Voting will take place March 16 at Head of the Harbor Village Hall located at 500 North Country Road, St. James. The polls will be open from noon to 9 p.m.

“We live in a wonderful community and people are willing to help in all kinds of ways, and I want to work to focus on getting participation even greater, so that we can make things better,” White said.

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Visitors to Avalon Nature Preserve will find a new boardwalk along the mill pond. Photo by Rita J. Egan

Enjoying the great outdoors has become even easier at Avalon Nature Preserve.

Visitors to the preserve in Head of the Harbor, adjoining Stony Brook, will soon see the completion of a much-anticipated boardwalk. While nature lovers in the last few weeks have been able to enjoy the new boardwalk at the preserve, the Monday after Thanksgiving will see work begin for the installation of additional railings. The work will close part of the boardwalk near the grist mill Monday through Thursday, but it will be open to visitors Friday through Sunday. Katharine Griffiths, director of Avalon Nature Preserve, said the boardwalk should be completed by the beginning of the new year.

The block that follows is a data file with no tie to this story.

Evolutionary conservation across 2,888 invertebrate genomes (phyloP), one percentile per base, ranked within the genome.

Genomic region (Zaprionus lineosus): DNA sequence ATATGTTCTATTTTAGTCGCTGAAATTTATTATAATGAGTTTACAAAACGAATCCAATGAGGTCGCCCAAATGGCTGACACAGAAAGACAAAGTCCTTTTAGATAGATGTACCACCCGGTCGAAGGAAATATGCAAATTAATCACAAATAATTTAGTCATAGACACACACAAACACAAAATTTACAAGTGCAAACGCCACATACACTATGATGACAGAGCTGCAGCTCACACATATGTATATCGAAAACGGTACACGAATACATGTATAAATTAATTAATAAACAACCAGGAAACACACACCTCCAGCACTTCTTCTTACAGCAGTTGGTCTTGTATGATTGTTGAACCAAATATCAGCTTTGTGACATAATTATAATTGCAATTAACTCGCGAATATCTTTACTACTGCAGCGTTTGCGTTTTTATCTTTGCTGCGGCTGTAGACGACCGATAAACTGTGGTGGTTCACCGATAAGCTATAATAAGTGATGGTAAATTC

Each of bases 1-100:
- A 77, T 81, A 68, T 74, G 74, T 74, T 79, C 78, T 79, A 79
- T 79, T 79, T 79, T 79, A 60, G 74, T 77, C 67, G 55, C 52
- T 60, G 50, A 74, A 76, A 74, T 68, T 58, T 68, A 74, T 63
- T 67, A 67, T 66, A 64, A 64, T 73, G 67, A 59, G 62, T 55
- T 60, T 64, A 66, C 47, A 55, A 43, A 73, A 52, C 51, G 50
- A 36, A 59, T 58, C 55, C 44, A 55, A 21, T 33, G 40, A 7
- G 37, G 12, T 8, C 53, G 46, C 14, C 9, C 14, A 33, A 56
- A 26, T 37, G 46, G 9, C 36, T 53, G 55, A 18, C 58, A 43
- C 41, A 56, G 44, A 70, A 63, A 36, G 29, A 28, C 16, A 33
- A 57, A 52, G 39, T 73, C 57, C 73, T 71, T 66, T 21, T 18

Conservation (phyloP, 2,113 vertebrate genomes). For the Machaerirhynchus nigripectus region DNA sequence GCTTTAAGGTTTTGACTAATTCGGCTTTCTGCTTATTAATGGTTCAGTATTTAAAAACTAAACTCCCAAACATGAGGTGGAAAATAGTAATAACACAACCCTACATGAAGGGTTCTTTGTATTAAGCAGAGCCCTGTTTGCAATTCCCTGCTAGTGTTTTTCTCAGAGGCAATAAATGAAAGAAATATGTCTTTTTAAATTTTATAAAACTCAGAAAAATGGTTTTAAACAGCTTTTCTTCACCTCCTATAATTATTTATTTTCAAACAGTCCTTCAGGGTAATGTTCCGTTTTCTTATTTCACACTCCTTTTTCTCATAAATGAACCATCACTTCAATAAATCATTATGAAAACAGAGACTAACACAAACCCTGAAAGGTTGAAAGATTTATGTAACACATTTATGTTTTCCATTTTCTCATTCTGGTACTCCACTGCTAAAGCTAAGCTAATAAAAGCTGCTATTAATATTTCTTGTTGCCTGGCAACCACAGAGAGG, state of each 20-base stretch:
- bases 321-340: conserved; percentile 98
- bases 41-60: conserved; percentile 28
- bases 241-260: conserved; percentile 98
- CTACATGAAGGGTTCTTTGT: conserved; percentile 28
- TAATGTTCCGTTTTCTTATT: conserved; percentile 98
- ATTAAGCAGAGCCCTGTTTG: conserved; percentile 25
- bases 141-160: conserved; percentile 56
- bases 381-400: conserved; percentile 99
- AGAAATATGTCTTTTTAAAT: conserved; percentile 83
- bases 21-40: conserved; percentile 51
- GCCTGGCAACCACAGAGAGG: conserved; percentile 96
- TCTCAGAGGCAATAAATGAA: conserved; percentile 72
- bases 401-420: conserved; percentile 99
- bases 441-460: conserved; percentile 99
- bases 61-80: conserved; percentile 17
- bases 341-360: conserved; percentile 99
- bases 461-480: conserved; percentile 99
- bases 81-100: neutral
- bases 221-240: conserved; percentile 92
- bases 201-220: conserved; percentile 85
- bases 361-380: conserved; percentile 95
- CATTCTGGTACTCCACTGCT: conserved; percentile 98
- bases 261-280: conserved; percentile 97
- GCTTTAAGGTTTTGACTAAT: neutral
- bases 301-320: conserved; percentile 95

The boardwalk and other projects are part of the park’s strategic master plan. Work on the boardwalk began in March, but once the pandemic hit, construction halted for 10 weeks, according to Griffiths. Once work was able to begin again, production was delayed sporadically due to wait times on materials, as many supply chains were slowed due to the pandemic. Originally, the hope was for the boardwalk to be completed in May.